Similar to Italian vino cotto, vin cuit was historically made in Provence and in a few other places in the south of France. It has recently been revived, as a wine that’s good with rich chocolate desserts.
To make it, the must (moût de raisin) is heated in a copper cauldron until it boils. After the scum is scraped off, the must is cooked very slowly over a regular low heat for several hours. Once it has started simmering, it must remain uninterrupted until the desired concentration is reached.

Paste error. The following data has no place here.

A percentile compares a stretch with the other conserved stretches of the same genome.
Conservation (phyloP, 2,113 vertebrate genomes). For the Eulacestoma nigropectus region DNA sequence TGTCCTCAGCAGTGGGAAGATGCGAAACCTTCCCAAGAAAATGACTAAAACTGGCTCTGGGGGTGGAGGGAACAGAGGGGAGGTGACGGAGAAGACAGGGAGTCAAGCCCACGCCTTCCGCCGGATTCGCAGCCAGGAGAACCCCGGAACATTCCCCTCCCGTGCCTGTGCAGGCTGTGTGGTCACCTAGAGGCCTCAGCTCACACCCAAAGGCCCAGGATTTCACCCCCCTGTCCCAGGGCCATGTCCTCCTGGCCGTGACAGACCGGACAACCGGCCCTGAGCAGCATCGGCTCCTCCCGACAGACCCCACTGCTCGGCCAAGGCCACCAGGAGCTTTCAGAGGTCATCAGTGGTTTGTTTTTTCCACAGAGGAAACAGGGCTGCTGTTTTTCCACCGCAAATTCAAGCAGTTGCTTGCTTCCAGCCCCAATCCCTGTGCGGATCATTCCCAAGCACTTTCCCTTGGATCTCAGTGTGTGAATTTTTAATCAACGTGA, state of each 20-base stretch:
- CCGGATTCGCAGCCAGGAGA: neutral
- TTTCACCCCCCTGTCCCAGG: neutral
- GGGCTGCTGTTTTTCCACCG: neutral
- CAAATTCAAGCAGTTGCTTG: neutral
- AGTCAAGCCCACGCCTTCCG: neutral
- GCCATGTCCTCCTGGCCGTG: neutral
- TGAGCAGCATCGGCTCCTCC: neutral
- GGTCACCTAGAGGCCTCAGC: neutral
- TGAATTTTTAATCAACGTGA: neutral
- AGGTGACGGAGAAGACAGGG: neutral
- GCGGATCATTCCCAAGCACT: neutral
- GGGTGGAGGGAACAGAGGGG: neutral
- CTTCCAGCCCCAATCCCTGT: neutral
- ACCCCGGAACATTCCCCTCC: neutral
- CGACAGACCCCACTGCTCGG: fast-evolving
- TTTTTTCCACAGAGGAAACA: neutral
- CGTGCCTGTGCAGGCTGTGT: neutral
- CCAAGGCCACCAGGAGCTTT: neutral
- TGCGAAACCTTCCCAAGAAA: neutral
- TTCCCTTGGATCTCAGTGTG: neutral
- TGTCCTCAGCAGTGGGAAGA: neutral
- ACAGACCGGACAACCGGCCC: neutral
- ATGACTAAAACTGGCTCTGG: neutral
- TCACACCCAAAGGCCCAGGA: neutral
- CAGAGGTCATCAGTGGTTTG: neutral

This can vary from 30 to 55% depending on the year, the sugar content of the grapes and the taste of the winemaker. Once cooked, the must is whipped for a few minutes to facilitate the aeration necessary for the seeding of new yeasts. Then it rests for 48 hours and is poured into wooden barrels without overfilling them. Fermentation can take up to a year before the vin cuit is bottled.
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